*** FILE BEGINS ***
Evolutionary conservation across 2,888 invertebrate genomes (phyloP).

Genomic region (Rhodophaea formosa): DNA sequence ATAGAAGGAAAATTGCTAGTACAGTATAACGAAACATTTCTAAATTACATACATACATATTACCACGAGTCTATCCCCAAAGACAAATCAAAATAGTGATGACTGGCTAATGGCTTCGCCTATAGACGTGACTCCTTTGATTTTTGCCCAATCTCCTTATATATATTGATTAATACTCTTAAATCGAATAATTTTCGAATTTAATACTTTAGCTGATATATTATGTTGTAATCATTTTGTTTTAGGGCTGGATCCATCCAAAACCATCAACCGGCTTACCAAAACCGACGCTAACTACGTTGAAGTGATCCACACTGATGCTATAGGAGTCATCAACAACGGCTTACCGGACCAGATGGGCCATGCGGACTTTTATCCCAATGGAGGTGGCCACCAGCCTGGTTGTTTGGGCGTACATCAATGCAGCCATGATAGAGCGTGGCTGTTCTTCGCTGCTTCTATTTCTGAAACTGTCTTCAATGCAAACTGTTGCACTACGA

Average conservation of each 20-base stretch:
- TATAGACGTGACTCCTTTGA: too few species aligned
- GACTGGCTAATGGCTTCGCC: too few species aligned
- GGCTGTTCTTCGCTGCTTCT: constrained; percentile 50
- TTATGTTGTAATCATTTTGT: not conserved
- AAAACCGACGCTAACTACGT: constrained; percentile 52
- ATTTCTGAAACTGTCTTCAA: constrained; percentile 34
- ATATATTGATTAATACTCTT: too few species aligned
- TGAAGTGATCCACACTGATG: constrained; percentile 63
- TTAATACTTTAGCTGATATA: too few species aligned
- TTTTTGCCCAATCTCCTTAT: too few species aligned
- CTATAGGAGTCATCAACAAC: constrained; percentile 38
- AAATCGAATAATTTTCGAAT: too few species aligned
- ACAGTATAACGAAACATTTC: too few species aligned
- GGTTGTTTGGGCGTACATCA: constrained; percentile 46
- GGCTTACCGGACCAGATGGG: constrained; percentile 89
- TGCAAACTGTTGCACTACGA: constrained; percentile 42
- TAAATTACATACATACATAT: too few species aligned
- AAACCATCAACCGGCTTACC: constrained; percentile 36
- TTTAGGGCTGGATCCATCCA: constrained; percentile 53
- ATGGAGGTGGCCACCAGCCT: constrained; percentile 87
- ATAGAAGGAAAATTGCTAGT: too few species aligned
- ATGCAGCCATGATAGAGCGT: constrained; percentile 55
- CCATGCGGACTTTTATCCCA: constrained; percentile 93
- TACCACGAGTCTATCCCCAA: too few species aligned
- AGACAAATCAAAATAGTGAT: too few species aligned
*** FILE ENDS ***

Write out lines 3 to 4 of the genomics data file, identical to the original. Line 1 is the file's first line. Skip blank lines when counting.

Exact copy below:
Average conservation of each 20-base stretch:
- TATAGACGTGACTCCTTTGA: too few species aligned